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Weather History Archive

On This Day In

                   Weather History

August 17th

Local and Regional Events:

August 17, 1961:

Intensive rainfall occurred during the overnight hours on the 17th through the early morning hours on the 18th. Some rainfall amounts include 4.13 inches in Clark, 2.52 inches 1 W of Summit, 2.50 in Andover, 2.20 in Waubay, 2.15 in Wilmot, 2.12 in Wheaton, and 2.10 in Clear Lake.

 

August 17, 2007:

An estimated four to six inches of rain and hail to the size of baseballs caused localized flooding between Piedmont and Tilford in Meade County, especially near poor drainage areas and at a barricade along a frontage road. The water washed over several roads and was several inches deep on Interstate 90, forcing law enforcement officials to close it for a couple of hours.  Torrential rains estimated at four to six inches fell west of Hermosa in Custer County between 6 pm and 8 pm MST. Battle and Grace Coolidge Creeks overflowed their banks and several dry canyons filled with water and drained into the creeks. State highways 40 and 36 were flooded in numerous spots. A river gauge on Battle Creek just east of Hermosa crested at 14.91 feet at 9 pm, rising from 2.63 ft at 7:30 pm and above the flood stage of 8.0 feet. About six inches of water covered Highway 79 at the Battle Creek bridge. A railroad bridge about 3/4 mile downstream became clogged with debris and water rose behind the embankment and flooded six homes. At about 8:30 pm MST, a section of the embankment failed, flooding a new subdivision on the other side. All of the approximately 20 houses were damaged; three homes were washed off their foundations, and one of those houses was carried a half a mile east of the subdivision by the flowing water. There were no injuries.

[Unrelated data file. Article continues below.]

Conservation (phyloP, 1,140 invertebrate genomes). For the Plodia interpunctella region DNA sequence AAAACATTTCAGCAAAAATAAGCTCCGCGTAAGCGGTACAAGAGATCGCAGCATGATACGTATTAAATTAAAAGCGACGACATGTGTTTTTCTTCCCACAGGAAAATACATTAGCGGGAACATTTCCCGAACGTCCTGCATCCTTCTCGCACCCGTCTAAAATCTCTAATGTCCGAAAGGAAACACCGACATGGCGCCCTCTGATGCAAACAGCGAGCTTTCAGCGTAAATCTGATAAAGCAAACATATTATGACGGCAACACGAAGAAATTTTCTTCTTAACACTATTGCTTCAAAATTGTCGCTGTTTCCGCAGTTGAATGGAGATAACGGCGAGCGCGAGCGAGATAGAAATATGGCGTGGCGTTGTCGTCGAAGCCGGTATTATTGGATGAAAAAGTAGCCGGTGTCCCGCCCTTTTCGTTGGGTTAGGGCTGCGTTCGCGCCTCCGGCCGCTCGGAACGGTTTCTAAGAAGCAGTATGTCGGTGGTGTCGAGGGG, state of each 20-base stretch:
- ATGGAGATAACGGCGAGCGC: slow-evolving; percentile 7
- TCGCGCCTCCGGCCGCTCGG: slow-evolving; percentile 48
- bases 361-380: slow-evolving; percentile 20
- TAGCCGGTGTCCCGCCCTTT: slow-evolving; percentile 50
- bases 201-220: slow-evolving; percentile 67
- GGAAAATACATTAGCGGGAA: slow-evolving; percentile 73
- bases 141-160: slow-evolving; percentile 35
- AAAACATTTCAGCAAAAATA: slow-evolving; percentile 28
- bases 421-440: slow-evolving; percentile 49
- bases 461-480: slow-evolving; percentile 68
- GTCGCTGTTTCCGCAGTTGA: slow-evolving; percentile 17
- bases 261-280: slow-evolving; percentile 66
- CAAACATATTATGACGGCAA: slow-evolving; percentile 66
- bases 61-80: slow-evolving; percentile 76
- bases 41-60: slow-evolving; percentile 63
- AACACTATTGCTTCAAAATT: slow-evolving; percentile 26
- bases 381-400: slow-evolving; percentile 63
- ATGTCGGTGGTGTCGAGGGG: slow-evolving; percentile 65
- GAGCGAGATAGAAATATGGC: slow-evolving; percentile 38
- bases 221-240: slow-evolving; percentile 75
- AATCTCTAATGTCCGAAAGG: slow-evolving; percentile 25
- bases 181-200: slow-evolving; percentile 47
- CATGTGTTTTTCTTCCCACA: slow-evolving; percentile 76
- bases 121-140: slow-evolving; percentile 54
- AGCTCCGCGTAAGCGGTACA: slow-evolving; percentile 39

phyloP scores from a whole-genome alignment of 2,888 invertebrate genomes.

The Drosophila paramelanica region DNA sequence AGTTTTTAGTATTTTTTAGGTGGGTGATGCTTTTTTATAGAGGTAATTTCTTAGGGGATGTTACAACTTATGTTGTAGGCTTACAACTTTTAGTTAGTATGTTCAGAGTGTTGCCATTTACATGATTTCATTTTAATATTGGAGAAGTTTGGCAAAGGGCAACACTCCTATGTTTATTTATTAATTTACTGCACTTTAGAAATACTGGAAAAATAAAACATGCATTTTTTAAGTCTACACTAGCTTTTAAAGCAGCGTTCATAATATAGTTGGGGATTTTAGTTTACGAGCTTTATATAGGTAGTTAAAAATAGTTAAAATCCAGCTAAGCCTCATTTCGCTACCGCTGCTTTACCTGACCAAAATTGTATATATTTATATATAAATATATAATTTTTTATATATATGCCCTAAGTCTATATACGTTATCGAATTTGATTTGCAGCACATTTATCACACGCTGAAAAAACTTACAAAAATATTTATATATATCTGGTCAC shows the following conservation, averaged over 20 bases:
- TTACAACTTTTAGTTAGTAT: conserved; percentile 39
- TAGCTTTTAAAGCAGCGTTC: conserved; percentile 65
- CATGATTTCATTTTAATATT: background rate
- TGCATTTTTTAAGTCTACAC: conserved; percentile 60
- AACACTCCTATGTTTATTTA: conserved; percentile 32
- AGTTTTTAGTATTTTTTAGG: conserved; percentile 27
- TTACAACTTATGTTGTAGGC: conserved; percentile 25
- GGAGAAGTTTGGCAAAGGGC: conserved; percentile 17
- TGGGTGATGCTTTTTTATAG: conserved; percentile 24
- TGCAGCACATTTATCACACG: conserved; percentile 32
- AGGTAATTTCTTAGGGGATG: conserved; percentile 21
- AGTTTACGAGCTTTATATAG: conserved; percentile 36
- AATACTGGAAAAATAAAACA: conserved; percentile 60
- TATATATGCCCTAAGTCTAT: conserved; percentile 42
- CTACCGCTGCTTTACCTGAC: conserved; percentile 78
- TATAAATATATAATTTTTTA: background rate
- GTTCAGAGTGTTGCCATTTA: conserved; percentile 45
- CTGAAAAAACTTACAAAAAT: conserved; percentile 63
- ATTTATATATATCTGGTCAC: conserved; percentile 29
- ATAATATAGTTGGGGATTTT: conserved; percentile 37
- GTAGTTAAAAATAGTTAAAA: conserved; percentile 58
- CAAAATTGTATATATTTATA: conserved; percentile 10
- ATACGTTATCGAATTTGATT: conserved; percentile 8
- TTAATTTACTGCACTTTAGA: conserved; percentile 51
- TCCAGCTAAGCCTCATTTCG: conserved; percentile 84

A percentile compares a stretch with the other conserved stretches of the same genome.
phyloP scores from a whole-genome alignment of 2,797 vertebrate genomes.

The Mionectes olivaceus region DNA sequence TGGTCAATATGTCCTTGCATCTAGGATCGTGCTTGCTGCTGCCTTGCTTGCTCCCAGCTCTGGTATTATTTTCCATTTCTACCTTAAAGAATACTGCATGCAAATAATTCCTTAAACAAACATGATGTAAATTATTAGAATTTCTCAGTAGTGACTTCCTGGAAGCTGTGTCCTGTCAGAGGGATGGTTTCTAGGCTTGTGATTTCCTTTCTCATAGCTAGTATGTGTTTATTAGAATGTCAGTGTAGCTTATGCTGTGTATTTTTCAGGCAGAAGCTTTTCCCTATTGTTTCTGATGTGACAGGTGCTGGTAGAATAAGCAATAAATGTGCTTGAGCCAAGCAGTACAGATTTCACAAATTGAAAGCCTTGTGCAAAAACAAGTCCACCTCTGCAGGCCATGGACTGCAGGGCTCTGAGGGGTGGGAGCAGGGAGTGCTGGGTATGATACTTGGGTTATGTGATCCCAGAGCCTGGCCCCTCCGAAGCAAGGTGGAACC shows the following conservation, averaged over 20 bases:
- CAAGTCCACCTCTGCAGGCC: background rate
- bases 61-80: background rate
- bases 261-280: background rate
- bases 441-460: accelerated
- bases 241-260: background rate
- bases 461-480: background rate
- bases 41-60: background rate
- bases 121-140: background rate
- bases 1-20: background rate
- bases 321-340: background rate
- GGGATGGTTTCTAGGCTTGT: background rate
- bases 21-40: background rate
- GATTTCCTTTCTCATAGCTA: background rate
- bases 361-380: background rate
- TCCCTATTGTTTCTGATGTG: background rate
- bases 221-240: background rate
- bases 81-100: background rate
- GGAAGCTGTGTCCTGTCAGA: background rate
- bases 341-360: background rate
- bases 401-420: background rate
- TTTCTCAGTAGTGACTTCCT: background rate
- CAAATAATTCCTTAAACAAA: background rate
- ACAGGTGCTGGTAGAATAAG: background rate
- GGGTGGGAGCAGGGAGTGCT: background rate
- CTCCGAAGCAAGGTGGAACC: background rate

Local Climate Information:

Click HERE for daily climate information for Aberdeen, Mobridge, Pierre, Sisseton, and Watertown.

Click HERE for daily climate information for Sioux Falls, Huron, Mitchell, and Sioux City.

 

U.S.A and Global Events for August 17th:

1899: Hurricane San Ciriaco set many records on its path. Killing nearly 3,500 people in Puerto Rico, it was the deadliest hurricane to hit the island and the strongest at the time, until 30 years later when the island was affected by the Hurricane San Felipe Segundo, a Category 5 hurricane, in 1928. It was also the tenth deadliest Atlantic hurricane ever recorded. San Ciriaco is also the longest lasting Atlantic hurricane in recorded history, lasting for 28 days. On August 17, the hurricane turned back to the northwest and made landfall near Hatteras, North Carolina on the following day. San Ciriaco remains the strongest hurricane to make landfall on the Outer Banks since 1899.

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Surface Weather Analysis of the hurricane known as "Hurricane San Ciriaco" of 1899 on August 13.

Above is the long track of “Hurricane San Ciriaco.”

 

1946: An estimated F-4 tornado killed 11 people and injured 100 others in the Mankato, Minnesota area around 6:52 PM. The deaths and most of the injuries occurred in the complete destruction of the 26 cabins at the Green Gables tourist camp, 3 miles southwest of Mankato. A 27-ton road grader was reportedly hurled about 100 feet. Another tornado an hour later destroys downtown Wells, Minnesota.

Tornado destruction of Green Gables Cabin Camp showing office, Blue Earth County, Minnesota

Tornado destruction of Green Gables Cabin Camp showing an Office, Blue Earth County, Minnesota. The image courtesy of the Blue Earth County Historical Society.

 

1969: The music festival, known as Woodstock, should have ended on this day. Jimi Hendrix, the last act to perform, was delayed due to rain on Sunday evening. Jimi Hendrix took the stage at 8:30 am Monday morning. Click HERE for more information from the History Channel.

 

Click HERE for more This Day in Weather History from the Southeast Regional Climate Center.